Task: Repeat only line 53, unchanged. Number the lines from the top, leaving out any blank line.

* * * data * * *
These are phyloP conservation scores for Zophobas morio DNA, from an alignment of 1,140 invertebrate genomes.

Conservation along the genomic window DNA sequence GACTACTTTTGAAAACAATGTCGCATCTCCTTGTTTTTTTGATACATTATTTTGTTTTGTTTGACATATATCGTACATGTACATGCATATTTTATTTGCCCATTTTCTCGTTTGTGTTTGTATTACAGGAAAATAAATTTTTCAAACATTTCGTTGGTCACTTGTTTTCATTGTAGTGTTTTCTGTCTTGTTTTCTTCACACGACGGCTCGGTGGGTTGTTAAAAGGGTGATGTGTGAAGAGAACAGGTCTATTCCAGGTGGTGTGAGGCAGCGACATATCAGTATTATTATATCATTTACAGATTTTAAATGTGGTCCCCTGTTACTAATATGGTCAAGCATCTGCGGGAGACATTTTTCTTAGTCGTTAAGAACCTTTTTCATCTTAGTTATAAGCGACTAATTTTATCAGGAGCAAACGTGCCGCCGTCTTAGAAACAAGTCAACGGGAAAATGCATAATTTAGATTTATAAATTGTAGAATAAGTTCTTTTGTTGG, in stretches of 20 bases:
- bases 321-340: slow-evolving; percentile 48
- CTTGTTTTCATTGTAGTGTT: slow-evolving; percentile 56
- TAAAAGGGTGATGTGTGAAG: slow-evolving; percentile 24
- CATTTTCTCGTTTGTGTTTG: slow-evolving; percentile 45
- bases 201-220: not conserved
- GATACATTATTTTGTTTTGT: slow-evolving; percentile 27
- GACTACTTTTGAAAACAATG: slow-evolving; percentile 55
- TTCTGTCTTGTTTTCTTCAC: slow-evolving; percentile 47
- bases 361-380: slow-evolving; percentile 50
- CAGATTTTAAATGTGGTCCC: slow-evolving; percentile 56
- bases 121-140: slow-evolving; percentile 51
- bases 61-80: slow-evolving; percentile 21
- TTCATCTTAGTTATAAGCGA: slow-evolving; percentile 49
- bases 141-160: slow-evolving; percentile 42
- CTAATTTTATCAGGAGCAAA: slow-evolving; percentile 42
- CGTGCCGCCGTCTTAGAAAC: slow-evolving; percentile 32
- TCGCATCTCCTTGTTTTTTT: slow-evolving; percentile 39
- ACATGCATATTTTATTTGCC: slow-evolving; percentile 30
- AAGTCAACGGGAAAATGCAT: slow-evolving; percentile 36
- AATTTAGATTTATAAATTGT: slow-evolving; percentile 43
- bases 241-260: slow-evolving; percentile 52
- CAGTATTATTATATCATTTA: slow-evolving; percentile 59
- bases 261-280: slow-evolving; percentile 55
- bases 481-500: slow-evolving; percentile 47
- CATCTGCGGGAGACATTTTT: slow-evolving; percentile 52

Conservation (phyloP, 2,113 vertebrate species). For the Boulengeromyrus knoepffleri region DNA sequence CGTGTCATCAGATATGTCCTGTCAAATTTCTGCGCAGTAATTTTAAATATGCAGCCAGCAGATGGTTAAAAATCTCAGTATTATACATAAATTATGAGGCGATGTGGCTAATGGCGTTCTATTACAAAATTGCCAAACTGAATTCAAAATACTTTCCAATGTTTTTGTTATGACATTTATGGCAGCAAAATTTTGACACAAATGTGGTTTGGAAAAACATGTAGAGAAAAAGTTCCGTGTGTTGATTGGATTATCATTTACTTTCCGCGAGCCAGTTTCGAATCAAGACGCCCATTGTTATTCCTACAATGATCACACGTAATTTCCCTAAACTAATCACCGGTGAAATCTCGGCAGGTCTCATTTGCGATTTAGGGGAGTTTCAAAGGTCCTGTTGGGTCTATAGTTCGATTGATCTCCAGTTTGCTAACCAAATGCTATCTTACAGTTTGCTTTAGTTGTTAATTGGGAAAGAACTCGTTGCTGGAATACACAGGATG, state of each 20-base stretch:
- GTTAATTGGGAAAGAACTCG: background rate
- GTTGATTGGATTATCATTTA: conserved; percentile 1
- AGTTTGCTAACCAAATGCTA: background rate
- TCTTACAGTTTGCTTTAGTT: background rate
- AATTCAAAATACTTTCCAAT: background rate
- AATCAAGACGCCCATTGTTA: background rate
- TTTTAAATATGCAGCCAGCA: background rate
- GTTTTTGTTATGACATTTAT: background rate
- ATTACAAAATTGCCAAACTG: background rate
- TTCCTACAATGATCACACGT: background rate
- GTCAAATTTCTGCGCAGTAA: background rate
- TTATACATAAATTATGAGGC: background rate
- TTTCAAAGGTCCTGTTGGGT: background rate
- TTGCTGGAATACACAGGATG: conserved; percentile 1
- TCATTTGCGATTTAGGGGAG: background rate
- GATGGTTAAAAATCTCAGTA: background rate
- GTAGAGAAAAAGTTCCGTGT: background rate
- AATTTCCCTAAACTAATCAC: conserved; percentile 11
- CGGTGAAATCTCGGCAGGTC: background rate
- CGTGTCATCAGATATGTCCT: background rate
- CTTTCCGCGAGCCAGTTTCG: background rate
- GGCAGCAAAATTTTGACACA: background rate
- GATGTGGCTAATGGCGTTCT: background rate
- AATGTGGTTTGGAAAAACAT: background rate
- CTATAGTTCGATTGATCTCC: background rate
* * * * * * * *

- CTATAGTTCGATTGATCTCC: background rate